[Back to Issue 5 ToC] [Back to Journal Contents] [Back to Biochemistry (Moscow) Home page]
[Download Reprint (PDF)]

REVIEW: Cytochrome bd Protects Bacteria against Oxidative and Nitrosative Stress: A Potential Target for Next-Generation Antimicrobial Agents

V. B. Borisov1*, E. Forte2, S. A. Siletsky1, M. Arese2, A. I. Davletshin1,3, P. Sarti2,4, and A. Giuffrè4

1Lomonosov Moscow State University, Belozersky Institute of Physico-Chemical Biology, 119991 Moscow, Russia; fax: (495) 939-3181; E-mail: bor@genebee.msu.su

2Department of Biochemical Sciences and Istituto Pasteur – Fondazione Cenci Bolognetti, Sapienza University of Rome, I-00185 Rome, Italy

3Institute of Oriental and Classical Studies, Russian State University for the Humanities, 125993 Moscow, Russia

4CNR Institute of Molecular Biology and Pathology, I-00185 Rome, Italy

* To whom correspondence should be addressed.

Received December 22, 2014; Revision received January 23, 2015
Cytochrome bd is a terminal quinol oxidase of the bacterial respiratory chain. This tri-heme integral membrane protein generates a proton motive force at lower efficiency than heme-copper oxidases. This notwithstanding, under unfavorable growth conditions bacteria often use cytochrome bd in place of heme-copper enzymes as the main terminal oxidase. This is the case for several pathogenic and opportunistic bacteria during host colonization. This review summarizes recent data on the contribution of cytochrome bd to bacterial resistance to hydrogen peroxide, nitric oxide, and peroxynitrite, harmful species produced by the host as part of the immune response to microbial infections. Growing evidence supports the hypothesis that bd-type oxidases contribute to bacterial virulence by promoting microbial survival under oxidative and nitrosative stress conditions. For these reasons, cytochrome bd represents a protein target for the development of next-generation antimicrobials.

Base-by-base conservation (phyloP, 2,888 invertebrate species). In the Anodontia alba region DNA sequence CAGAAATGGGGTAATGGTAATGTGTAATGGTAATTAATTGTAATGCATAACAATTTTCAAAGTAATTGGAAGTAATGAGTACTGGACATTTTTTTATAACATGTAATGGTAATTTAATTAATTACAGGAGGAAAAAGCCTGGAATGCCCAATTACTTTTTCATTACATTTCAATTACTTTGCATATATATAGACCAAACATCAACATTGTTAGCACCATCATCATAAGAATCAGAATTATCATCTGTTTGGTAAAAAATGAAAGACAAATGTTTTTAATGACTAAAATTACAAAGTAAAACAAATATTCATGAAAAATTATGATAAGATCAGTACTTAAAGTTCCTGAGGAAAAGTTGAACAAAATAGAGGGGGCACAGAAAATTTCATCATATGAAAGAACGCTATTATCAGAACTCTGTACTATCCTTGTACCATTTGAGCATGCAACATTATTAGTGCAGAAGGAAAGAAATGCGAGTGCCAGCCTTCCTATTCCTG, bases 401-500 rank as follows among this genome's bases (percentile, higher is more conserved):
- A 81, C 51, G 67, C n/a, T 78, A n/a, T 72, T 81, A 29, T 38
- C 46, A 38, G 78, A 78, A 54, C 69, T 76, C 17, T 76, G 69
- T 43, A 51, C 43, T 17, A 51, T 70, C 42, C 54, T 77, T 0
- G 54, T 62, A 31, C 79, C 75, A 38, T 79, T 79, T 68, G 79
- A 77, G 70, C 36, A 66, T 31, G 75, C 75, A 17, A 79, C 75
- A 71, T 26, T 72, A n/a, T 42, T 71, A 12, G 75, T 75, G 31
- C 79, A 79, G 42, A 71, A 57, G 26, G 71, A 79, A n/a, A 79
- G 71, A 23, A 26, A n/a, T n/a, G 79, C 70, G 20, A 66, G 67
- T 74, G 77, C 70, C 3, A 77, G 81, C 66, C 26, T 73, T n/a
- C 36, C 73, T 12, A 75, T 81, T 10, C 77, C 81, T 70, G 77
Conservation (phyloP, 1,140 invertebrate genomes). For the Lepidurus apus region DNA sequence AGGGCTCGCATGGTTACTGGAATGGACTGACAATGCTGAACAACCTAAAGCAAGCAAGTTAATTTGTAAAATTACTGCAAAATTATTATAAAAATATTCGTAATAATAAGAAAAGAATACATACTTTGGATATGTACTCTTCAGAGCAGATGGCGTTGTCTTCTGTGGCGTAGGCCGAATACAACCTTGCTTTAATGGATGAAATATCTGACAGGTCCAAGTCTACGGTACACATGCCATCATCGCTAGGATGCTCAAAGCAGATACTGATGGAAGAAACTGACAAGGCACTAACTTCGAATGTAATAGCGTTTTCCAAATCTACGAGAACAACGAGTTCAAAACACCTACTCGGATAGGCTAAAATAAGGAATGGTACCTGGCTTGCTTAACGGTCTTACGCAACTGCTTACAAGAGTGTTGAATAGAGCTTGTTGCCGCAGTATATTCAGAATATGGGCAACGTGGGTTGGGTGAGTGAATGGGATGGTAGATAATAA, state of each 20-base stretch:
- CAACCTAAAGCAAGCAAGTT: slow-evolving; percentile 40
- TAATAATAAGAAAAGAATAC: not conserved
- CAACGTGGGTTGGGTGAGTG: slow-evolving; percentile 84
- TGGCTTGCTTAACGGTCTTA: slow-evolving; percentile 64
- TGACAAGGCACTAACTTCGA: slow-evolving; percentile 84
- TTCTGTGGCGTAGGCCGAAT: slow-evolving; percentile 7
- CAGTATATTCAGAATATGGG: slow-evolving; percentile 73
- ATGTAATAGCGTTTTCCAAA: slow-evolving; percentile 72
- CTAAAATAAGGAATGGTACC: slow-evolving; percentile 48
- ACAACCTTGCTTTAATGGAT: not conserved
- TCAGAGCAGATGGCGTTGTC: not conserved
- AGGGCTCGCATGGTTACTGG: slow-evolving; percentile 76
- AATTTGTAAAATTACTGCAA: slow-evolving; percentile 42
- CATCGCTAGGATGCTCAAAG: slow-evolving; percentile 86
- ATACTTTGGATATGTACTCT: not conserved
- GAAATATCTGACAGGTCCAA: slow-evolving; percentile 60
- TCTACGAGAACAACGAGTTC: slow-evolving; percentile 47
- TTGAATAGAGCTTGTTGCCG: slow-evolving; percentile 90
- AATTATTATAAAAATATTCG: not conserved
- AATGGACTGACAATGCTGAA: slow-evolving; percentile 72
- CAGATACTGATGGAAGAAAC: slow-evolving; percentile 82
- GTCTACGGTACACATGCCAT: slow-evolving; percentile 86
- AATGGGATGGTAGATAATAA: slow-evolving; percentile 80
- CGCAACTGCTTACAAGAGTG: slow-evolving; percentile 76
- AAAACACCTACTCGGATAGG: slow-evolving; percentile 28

KEY WORDS: antimicrobial agents, bacteria, oxidative stress, nitrosative stress, reactive oxygen and nitrogen species, respiratory chain, terminal oxidase, virulence

DOI: 10.1134/S0006297915050077

Abbreviations: k, observed rate constant; Ki, apparent inhibition constant; ONOO, peroxynitrite; TMPD, N,N,N′,N′-tetramethyl-p-phenylenediamine.


Cytochrome bd is a quinol:O2 oxidoreductase of the prokaryotic respiratory chain [1-3] that has not yet been identified in eukaryotic organisms [4]. The enzyme catalyzes the four-electron reduction of molecular oxygen to water using quinols as electron donors [5, 6]. The energy released in the redox reaction is stored in the form of a transmembrane electrical potential difference [7] through a molecular mechanism that has not been fully elucidated. It is assumed that the membrane potential is mainly created by the vectorial movement of protons through a proton transfer pathway that runs from the cytoplasm to the active site located on the opposite, periplasmic side of the membrane [8-12]. It has been found that, unlike heme-copper oxidases, cytochrome bd does not function as a proton pump [8-15]. Thus, it works with a lower energy efficiency as compared to heme-copper respiratory enzymes. For cytochrome bd, the H+/e ratio (the number of protons transported across the membrane upon the transfer of one electron) is equal to 1, whereas for most heme-copper oxidases is equal to 2 [12, 16-19].

Cytochrome bd oxidases have been identified in both harmless and pathogenic bacteria, such as Mycobacterium tuberculosis [20], Klebsiella pneumoniae [21], Shigella flexneri [22], Listeria monocytogenes [23], Streptococcus [24], Brucella [25, 26], Salmonella [27, 28], and members of the Bacteroides class [29]. In these pathogens, a positive correlation between virulence and the expression level of cytochrome bd was noted [30].

Cytochrome bd expression is enhanced under unfavorable growth conditions, for example at low oxygen tension, in the presence of poisons (cyanide) [31] or uncouplers (protonophore) [32] in the environment, upon alkalization of the medium [31], or at high temperature [33]. In nitrogen-fixing bacteria, cytochrome bd contributes to protect nitrogenase against oxygen inactivation [34-36]. Cytochrome bd oxidase was also found to extend the oxygen concentration range at which anoxygenic phototrophic bacteria can grow [37]. Moreover, cytochrome bd-I from Escherichia coli participates in the regulation of disulfide bond formation during protein folding [38], as well as in heme biosynthesis (namely, at the level of the protoporphyrinogen IX oxidase enzyme) [39].